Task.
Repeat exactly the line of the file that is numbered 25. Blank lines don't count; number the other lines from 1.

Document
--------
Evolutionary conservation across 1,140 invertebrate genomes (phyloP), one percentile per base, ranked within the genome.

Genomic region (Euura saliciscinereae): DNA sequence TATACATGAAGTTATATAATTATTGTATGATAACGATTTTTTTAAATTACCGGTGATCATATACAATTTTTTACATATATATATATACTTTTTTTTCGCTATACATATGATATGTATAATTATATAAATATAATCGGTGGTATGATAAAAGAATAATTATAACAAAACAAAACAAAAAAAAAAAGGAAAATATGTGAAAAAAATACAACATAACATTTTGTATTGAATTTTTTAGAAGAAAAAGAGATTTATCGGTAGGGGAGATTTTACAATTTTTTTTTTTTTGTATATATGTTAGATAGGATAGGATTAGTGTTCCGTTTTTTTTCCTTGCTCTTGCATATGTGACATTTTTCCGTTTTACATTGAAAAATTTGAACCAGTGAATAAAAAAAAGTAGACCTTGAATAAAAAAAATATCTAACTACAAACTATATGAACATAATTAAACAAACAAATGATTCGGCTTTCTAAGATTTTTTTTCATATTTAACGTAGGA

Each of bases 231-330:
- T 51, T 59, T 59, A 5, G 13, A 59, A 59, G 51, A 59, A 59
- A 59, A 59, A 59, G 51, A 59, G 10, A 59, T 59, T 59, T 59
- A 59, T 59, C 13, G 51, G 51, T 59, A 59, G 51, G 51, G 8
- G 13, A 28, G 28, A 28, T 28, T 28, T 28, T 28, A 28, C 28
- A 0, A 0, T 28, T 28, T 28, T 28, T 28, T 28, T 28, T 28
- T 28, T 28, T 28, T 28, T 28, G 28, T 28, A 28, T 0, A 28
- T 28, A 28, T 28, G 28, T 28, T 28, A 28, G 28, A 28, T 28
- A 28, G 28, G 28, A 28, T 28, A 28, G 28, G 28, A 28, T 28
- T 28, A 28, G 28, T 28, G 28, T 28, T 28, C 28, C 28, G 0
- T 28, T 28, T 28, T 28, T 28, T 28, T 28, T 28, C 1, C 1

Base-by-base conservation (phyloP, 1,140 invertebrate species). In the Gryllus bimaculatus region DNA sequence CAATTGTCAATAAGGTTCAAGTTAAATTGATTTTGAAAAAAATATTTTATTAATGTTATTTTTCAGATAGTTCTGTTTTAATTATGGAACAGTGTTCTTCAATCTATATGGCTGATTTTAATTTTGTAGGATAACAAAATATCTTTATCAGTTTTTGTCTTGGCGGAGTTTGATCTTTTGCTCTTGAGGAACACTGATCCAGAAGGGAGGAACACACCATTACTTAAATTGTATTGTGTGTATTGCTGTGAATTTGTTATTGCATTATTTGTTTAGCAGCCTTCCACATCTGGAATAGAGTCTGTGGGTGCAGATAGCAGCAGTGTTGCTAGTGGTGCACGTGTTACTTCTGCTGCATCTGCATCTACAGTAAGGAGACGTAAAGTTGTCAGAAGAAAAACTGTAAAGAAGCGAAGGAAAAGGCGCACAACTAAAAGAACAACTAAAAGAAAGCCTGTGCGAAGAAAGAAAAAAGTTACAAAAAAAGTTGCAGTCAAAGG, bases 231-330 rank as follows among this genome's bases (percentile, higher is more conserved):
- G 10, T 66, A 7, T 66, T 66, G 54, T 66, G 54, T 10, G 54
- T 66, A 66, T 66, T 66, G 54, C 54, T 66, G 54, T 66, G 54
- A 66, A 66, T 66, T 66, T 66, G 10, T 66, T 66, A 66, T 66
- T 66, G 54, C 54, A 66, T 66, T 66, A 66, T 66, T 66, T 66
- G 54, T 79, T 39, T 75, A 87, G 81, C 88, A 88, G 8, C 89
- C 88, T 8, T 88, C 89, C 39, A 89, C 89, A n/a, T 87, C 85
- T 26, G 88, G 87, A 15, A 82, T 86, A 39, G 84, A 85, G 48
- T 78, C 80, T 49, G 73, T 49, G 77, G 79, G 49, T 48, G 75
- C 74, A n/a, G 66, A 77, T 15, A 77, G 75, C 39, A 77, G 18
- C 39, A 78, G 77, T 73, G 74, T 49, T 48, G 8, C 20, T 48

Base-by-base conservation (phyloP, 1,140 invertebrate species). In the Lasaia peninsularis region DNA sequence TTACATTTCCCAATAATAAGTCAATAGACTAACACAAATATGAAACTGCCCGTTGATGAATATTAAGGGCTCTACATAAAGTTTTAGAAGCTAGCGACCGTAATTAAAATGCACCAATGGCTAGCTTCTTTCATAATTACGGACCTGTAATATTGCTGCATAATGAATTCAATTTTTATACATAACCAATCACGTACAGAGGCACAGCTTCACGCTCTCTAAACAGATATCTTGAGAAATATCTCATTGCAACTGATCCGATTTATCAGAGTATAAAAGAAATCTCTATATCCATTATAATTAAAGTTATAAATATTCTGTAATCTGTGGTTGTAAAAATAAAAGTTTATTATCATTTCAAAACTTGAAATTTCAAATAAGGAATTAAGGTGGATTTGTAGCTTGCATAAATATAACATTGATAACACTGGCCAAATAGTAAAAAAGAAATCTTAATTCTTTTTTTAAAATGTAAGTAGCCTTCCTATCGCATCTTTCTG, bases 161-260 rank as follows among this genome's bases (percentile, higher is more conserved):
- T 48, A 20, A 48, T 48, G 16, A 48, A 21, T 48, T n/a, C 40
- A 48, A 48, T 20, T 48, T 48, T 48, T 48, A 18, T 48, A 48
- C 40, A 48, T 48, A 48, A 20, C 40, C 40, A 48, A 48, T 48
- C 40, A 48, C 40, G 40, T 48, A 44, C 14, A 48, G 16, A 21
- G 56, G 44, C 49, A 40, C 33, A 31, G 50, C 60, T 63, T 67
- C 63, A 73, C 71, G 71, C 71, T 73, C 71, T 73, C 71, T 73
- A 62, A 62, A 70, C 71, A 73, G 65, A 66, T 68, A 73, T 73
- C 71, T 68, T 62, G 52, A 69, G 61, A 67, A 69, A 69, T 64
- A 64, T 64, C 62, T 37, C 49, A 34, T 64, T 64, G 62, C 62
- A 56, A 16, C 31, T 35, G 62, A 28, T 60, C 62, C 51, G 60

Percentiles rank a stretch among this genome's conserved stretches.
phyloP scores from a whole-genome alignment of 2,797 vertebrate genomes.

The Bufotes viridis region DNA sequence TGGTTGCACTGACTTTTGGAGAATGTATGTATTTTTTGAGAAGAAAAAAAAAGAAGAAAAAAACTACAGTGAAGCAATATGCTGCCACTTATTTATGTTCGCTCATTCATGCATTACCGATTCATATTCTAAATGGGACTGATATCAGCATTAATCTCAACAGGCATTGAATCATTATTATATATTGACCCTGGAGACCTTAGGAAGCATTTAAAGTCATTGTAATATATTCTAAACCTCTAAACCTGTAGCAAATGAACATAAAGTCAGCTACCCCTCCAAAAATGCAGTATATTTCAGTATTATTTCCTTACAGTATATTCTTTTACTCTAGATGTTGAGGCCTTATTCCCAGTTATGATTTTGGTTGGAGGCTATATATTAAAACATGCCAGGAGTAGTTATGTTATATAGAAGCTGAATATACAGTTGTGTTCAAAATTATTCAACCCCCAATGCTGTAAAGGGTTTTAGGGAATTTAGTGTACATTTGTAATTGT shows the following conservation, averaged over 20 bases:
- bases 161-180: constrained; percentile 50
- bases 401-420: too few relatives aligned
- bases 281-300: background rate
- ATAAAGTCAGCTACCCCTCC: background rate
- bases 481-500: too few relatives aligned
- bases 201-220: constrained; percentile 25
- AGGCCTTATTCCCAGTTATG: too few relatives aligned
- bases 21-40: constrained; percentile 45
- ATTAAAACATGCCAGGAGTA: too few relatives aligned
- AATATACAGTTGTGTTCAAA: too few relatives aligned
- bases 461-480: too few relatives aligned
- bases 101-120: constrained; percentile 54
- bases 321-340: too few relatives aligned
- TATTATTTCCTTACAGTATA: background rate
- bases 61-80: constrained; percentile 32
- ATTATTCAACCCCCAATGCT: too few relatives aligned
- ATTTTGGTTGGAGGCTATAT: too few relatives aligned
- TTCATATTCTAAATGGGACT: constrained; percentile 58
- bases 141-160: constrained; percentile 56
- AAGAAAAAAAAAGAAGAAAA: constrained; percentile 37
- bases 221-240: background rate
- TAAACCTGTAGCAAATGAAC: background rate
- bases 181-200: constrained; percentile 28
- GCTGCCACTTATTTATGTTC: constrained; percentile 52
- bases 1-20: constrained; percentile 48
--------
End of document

Base-by-base conservation (phyloP, 1,140 invertebrate species). In the Lasaia peninsularis region DNA sequence TTACATTTCCCAATAATAAGTCAATAGACTAACACAAATATGAAACTGCCCGTTGATGAATATTAAGGGCTCTACATAAAGTTTTAGAAGCTAGCGACCGTAATTAAAATGCACCAATGGCTAGCTTCTTTCATAATTACGGACCTGTAATATTGCTGCATAATGAATTCAATTTTTATACATAACCAATCACGTACAGAGGCACAGCTTCACGCTCTCTAAACAGATATCTTGAGAAATATCTCATTGCAACTGATCCGATTTATCAGAGTATAAAAGAAATCTCTATATCCATTATAATTAAAGTTATAAATATTCTGTAATCTGTGGTTGTAAAAATAAAAGTTTATTATCATTTCAAAACTTGAAATTTCAAATAAGGAATTAAGGTGGATTTGTAGCTTGCATAAATATAACATTGATAACACTGGCCAAATAGTAAAAAAGAAATCTTAATTCTTTTTTTAAAATGTAAGTAGCCTTCCTATCGCATCTTTCTG, bases 161-260 rank as follows among this genome's bases (percentile, higher is more conserved):